SEATTLE (AP) -- If the NBA Board of Governors denies the pending sale and relocation of the Sacramento Kings, the Seattle group seeking to purchase the franchise has a backup deal with the Maloof family.
The backup agreement would have the Seattle group, led by investor Chris Hansen and Microsoft Chairman Steve Ballmer, purchase a limited ownership of the Maloofs stake in the Kings, a person with knowledge of the deal told The Associated Press on Saturday. The limited partnership would be a purchase of at least 20 percent of the Maloofs stake in the franchise at a valuation of $600 million.
The person spoke to the AP on the condition of anonymity because they were not authorized to publically discuss the details of the offer. ESPN.com first reported the backup deal. If the backup plan is used, the Maloofs would retain majority ownership of the franchise and continue to run the team in Sacramento. But Hansen's group would hold a two-year right to purchase a majority interest of the franchise at a later date.
If Hansen's group became limited partners in the Kings the sale would still need approval from the Board of Governors.
News of the backup offer came after Hansen and Ballmer already upped the stakes on Friday when they announced they had increased the valuation of the Kings from $550 million to $625 million in another attempt to sway NBA owners to allow him to buy the franchise and move it to Seattle. The revised offer was sent to the league and owners earlier this week.
The latest offer by the Seattle group would also include a relocation fee of $115 million, or roughly $4 million per franchise, and include a contribution from the Maloof family. That is $85 million more than Clay Bennett paid when he moved the SuperSonics from Seattle to Oklahoma City in 2008.
But this backup offer from Hansen's group would only come into play if the BOG denies the sale and move of the Kings to Seattle. The BOG is meeting in Dallas on Wednesday and is expected to vote on the matter then. The league's relocation committee recommended unanimously nearly two weeks ago to deny the relocation of the Kings to Seattle.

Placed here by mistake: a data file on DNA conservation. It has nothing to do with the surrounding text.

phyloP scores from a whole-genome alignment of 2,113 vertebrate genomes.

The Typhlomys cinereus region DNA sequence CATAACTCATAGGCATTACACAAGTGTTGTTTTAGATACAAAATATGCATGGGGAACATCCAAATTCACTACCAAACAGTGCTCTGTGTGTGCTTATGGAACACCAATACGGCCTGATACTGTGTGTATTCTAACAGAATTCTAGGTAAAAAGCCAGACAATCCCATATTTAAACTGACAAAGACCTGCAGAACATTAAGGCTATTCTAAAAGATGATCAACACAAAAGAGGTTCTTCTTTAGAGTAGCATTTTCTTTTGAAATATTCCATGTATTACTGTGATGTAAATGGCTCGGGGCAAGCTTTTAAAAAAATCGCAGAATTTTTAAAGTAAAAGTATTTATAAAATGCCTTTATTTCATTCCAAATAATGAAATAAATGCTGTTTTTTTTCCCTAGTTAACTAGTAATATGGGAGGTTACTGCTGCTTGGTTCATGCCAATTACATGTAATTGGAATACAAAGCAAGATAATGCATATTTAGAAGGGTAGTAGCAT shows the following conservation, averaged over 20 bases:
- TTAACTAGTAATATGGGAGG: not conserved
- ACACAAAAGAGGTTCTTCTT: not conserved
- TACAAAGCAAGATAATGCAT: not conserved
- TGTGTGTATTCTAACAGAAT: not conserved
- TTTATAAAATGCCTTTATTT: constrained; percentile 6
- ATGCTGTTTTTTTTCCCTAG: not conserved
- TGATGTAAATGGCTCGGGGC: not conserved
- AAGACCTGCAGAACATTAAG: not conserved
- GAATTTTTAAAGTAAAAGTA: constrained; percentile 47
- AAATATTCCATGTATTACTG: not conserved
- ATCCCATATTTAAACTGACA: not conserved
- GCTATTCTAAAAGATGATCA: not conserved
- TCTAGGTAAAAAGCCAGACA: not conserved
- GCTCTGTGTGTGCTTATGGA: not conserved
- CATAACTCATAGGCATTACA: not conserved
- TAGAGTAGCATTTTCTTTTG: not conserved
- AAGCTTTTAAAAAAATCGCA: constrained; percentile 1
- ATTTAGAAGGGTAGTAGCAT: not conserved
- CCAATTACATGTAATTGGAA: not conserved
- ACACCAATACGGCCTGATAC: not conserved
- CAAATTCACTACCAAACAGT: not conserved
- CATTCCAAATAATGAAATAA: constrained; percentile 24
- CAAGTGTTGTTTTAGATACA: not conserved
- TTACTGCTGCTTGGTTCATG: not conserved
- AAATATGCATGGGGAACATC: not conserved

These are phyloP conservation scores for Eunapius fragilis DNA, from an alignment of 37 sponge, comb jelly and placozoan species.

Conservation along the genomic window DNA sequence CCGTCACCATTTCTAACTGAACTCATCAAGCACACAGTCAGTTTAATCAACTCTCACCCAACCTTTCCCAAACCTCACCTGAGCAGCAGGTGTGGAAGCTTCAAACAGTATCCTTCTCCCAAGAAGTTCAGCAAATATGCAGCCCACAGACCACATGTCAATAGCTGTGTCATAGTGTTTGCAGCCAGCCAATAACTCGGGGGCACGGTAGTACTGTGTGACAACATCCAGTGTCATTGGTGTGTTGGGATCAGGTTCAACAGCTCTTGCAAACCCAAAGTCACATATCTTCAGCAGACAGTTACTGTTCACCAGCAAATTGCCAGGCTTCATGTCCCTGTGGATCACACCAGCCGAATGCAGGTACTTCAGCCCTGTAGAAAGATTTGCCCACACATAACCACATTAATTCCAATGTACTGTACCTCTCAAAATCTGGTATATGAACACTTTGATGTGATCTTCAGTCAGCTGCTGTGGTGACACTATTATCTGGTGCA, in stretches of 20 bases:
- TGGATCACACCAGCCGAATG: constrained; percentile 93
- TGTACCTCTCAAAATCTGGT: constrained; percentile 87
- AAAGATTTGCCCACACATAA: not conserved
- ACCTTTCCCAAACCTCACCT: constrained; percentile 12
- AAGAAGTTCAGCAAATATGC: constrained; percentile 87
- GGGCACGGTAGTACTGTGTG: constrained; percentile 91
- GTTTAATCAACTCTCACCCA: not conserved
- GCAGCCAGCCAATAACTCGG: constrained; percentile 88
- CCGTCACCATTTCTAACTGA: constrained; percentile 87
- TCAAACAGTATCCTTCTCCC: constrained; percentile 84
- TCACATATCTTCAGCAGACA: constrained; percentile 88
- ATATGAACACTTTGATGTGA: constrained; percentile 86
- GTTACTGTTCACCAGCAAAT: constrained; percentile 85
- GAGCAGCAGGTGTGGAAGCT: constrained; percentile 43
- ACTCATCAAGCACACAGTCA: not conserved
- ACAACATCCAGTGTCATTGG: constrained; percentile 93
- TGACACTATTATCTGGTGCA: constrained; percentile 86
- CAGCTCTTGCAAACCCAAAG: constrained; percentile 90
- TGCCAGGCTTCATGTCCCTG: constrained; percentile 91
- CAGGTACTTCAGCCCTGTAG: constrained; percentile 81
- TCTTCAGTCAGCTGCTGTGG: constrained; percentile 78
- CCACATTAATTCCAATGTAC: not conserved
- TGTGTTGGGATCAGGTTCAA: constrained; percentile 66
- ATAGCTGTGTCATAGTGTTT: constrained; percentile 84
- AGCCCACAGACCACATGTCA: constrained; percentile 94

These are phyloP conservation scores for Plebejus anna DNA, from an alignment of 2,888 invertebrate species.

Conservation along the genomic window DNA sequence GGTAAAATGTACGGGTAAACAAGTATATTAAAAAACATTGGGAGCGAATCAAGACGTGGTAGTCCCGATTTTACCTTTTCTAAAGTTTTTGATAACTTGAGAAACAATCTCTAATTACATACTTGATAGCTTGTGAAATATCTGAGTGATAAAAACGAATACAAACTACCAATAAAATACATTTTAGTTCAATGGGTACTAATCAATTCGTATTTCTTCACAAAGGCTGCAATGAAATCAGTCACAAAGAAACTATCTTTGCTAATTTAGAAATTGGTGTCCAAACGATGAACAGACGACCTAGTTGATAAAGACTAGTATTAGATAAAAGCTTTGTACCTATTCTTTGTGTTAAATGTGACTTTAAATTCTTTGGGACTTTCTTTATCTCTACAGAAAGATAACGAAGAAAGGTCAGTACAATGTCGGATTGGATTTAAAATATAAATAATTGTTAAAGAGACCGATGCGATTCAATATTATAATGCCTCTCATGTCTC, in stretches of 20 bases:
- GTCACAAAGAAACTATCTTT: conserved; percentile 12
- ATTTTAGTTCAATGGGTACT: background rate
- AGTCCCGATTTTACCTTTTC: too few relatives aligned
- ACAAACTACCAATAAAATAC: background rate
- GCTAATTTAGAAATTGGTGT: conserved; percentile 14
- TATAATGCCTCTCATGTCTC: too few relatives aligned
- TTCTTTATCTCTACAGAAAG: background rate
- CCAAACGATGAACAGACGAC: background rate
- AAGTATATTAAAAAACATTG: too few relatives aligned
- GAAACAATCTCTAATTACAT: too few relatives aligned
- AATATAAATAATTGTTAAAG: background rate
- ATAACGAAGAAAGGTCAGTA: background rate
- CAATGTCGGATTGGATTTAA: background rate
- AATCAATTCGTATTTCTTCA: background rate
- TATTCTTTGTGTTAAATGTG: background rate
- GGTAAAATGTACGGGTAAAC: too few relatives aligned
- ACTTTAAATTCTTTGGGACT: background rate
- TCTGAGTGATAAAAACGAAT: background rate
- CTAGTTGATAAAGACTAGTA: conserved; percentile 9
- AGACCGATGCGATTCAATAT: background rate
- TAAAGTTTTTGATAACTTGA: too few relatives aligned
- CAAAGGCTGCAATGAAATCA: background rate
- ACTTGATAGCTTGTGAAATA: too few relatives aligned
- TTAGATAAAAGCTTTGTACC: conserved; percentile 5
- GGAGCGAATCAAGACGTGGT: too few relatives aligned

Hansen has had a deal since January to buy a 65 percent controlling interest in the Kings from the Maloof family. He originally offered a total valuation of $525 million, and then increased that offer to $550 million after a competing Sacramento group matched his deal. The Maloofs have been steadfast throughout the process of their desire to sell to the Hansen and Ballmer group.
Hansen, in announcing the increased offer Friday, said the Seattle group's arena proposal was more advanced than the one in Sacramento. He said the Seattle ownership group had bought all of the needed property, had 100 percent of the private financing "committed and in place" and added that the environmental review process was further along.
"While we appreciate that this is a very difficult decision for the league and owners, we hope it is understood that we really believe the time is now to bring the NBA back to Seattle, and that it is paramount that we do everything we can to put Seattle's best foot forward in this process," Hansen said.
What remains unknown, and likely won't be answered until the BOG meeting, is if the revised valuation and the backup offer will sway votes. The potential of an increased purchase price would also raise the value of other franchises, but NBA Commissioner David Stern has said repeatedly during the process that this would not become a bidding war.